2020 - Out There
2020 – Out There
This is a tough one to write, and I wonder what is really the value of looking back on this year and how it changed….everything. I guess it is a form of therapy, since I didn’t go to a therapist this year, which I probably should have (or so my children tell me).
Let’s start with the gratitude stuff, and I don’t mean to make light of that – I have lots to be grateful for, and even to celebrate (a kind of guilty celebration I guess). I am healthy and my family is healthy – I could stop right there and be really, really grateful. Like everyone I know, Covid 19 has come close and I have lost friends to this terrible virus. I am still playing my horn and if the reed is working, it still gives me pleasure. There is lots of new recorded music coming out in 2021, and I am confident that live performance will start to come back in some form during the year, though nothing like how it was in that past – but that may not be a bad thing either.
Many of the changes in how we produce, share and hear music that have happened this year are ultimately going to be lasting, and positive. This year I have seen many young musicians who are connecting Jazz and Black American music to it’s historical and sociopolitical context in a visceral and personal way that is incredibly important, and it’s a perspective that has been overshadowed by the huge growth of Jazz as a market segment of the University tuition dollar racket over the last 50 years. It’s been good to see that whole “America’s Classical Music” bullshit give way to a more real view of Jazz as a music of clear voiced cultural expression and opposition to systematic oppression. It’s been really exciting to see, and I’m looking forward to a new life for Jazz outside of academia going forward. Maybe a life outside – period.
Living in NYC, this year I have seen and been a part of music on the street again in a way that I haven’t experienced since my first decade in the city (the 80’s). When I arrived in NYC, one of the first gigs, and most important both artistically and financially was in the parks, before Giuliani came in and crushed unlicensed music making with his “quality of life crimes” initiative. The best gigs were at certain spots in Central Park and City Hall Park downtown. Bands were organized, and had fixed repetoire and set personnel, though it was a rotating cast – the part the never changed was the generator guy, the person who owned a small gas-powered generator that powered the amps. This person was, by default, the bandleader. I can remember clearly playing Horace Silver tunes side by side one afternoon with trumpeter Dave Douglas in City Hall Park which left an impression on me as Dave was also actually playing with Horace Silver’s band at the time. The street gigs taught me to play loud, taught me to shape a solo, taught me how to engage with the audience and the other members of the band in a gut-level way that has served me well over the years. The only downside of the experience was that the saxophone player by default was the one who went around and solicited money from the crowd with a bucket, and counted the change throughout the set, which was dirty work – I remember going home from the gig with hands soiled from the street money.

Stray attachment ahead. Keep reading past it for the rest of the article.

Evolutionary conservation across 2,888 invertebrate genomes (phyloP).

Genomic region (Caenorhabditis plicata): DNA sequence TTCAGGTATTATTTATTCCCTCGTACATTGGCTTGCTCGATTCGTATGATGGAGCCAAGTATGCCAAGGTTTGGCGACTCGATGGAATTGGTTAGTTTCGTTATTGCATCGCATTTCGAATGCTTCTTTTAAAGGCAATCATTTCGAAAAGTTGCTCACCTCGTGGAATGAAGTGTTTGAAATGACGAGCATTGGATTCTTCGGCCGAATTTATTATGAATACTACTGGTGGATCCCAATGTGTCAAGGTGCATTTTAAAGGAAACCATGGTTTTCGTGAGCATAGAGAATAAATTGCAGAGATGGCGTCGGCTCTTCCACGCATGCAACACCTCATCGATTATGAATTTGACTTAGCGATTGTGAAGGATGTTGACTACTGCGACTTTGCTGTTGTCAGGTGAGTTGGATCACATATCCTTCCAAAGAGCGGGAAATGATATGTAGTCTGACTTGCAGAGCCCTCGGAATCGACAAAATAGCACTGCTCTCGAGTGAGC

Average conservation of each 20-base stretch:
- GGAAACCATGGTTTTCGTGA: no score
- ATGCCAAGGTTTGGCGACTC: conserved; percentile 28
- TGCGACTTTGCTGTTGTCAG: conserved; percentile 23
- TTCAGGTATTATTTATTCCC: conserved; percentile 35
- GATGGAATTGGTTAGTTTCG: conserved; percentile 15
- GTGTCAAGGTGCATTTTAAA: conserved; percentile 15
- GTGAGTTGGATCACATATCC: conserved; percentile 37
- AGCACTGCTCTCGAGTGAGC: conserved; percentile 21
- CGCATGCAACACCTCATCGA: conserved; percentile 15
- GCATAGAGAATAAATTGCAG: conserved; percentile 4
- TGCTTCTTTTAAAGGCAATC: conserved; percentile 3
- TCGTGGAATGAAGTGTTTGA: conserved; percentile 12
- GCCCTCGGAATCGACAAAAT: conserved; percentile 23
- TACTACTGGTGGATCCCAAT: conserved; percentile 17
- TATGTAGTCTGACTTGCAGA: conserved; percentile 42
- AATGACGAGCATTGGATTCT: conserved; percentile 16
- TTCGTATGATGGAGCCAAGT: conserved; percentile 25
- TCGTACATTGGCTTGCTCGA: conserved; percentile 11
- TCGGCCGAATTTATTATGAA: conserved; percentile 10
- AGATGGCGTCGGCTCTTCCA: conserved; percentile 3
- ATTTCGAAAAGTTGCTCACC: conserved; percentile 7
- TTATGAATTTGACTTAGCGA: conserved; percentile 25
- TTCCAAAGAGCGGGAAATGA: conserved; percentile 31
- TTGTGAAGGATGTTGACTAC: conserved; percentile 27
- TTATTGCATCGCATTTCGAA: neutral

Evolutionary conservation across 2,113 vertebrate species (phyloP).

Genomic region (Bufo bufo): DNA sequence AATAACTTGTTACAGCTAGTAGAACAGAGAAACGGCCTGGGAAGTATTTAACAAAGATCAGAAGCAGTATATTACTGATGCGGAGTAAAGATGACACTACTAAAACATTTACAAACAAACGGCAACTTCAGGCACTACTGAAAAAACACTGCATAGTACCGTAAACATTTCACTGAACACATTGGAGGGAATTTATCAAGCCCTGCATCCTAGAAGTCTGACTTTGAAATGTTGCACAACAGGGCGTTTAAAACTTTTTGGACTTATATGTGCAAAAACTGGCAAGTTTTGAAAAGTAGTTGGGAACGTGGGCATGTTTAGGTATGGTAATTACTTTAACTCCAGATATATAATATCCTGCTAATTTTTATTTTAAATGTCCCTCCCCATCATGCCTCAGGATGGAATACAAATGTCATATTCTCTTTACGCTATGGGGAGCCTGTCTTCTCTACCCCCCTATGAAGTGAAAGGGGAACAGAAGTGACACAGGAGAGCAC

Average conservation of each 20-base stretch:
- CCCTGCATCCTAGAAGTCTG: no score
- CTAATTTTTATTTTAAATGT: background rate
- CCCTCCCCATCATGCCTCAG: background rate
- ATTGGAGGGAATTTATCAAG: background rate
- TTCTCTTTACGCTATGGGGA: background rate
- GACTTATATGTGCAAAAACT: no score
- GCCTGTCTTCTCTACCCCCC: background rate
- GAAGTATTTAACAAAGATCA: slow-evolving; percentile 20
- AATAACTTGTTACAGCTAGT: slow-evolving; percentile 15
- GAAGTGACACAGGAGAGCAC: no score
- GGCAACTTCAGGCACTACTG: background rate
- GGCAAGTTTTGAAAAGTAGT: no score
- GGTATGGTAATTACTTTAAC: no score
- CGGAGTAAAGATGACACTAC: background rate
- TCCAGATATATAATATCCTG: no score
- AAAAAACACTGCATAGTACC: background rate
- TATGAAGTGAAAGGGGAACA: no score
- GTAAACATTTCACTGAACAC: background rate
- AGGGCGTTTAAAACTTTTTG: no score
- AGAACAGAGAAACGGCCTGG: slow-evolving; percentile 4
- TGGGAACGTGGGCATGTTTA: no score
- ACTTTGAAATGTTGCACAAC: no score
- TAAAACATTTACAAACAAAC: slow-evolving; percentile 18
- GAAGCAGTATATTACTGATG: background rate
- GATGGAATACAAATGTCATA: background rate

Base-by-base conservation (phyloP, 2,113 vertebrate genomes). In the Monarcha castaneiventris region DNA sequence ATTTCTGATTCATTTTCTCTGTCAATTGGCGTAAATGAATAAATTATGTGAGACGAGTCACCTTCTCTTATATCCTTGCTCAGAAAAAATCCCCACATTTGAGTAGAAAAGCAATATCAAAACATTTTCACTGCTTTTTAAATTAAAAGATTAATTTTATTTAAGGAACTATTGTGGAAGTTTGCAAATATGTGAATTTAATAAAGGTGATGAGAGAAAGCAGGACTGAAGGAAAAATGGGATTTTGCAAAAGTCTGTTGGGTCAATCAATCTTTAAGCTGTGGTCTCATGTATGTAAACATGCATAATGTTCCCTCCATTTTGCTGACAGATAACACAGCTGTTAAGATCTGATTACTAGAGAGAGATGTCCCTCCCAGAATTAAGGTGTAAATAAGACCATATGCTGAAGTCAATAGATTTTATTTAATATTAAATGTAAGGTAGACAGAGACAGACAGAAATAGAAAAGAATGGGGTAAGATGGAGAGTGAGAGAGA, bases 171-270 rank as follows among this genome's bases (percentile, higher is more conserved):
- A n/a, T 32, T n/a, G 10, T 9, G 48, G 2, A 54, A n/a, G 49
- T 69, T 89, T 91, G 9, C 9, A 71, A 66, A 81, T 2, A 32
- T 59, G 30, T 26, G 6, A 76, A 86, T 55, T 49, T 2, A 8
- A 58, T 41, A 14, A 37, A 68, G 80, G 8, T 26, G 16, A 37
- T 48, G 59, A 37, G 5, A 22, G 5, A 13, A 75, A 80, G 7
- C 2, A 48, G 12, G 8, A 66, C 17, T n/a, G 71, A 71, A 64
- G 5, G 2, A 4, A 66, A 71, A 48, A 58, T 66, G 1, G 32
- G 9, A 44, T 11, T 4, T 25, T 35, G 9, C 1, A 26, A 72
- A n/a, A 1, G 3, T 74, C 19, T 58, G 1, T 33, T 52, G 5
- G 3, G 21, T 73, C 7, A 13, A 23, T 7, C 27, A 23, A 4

Both as part of Black Lives Matter protests, and in other contexts outdoor music has returned to NYC. Let’s be real here, it’s not always good, but it’s out there. We miss our venues terribly of course – saddened by the loss of the Jazz Standard, I also miss the smaller venues that had been the victims of NYC’s gentrification long before Covid – the Latin music dance clubs in the Bronx and Upper Manhattan I used to play at incredibly loud volumes and incredibly late hours, “Showman’s Lounge” on 125th street (which I hope will return after pandemic but whose owner Al Howard passed away from Covid this year) where I would play Tap-dance night on Thursdays for years with a group led by trumpeter Joey Morant from 8pm-2am (with Rahn Burton on organ and Tootsie Bean on drums). Detour on E. 13th street where drummer Matt Wilson developed his band’s bravado in a long-standing residency. Sure, Covid was incredibly destructive to our scene, but a virus called Gentrification has been silently infecting New York’s cultural life for years in a more insidious but equally destructive fashion.
I miss our great grass roots community organizations, but I see them still carrying on; Non-profits like Jazz St. Louis, Jazz Arts Group in Columbus and many many others continue to do their work and their role will become increasingly relevant as the shift away from Universities as the hub of Jazz education unfolds. Mostly I miss my own Visionary Youth Orchestra, which is on hiatus in this, it’s 10th anniversary year, but will return.
Yes, things are changing, and I am too. I always detested the phrase “Keep Jazz Alive” that was bandied about during various fund-raising campaigns – the vital essence of the music will thrive as it always has, pushing back against bullshit that wants to frame the music as a model of Democracy or some other shit – It’s not a model of democracy, the music is a model of social action in sound and it’s the sound of pushback against inequity, oppression and the lies that have formed the American narrative for too long. The music is Out There – to stay.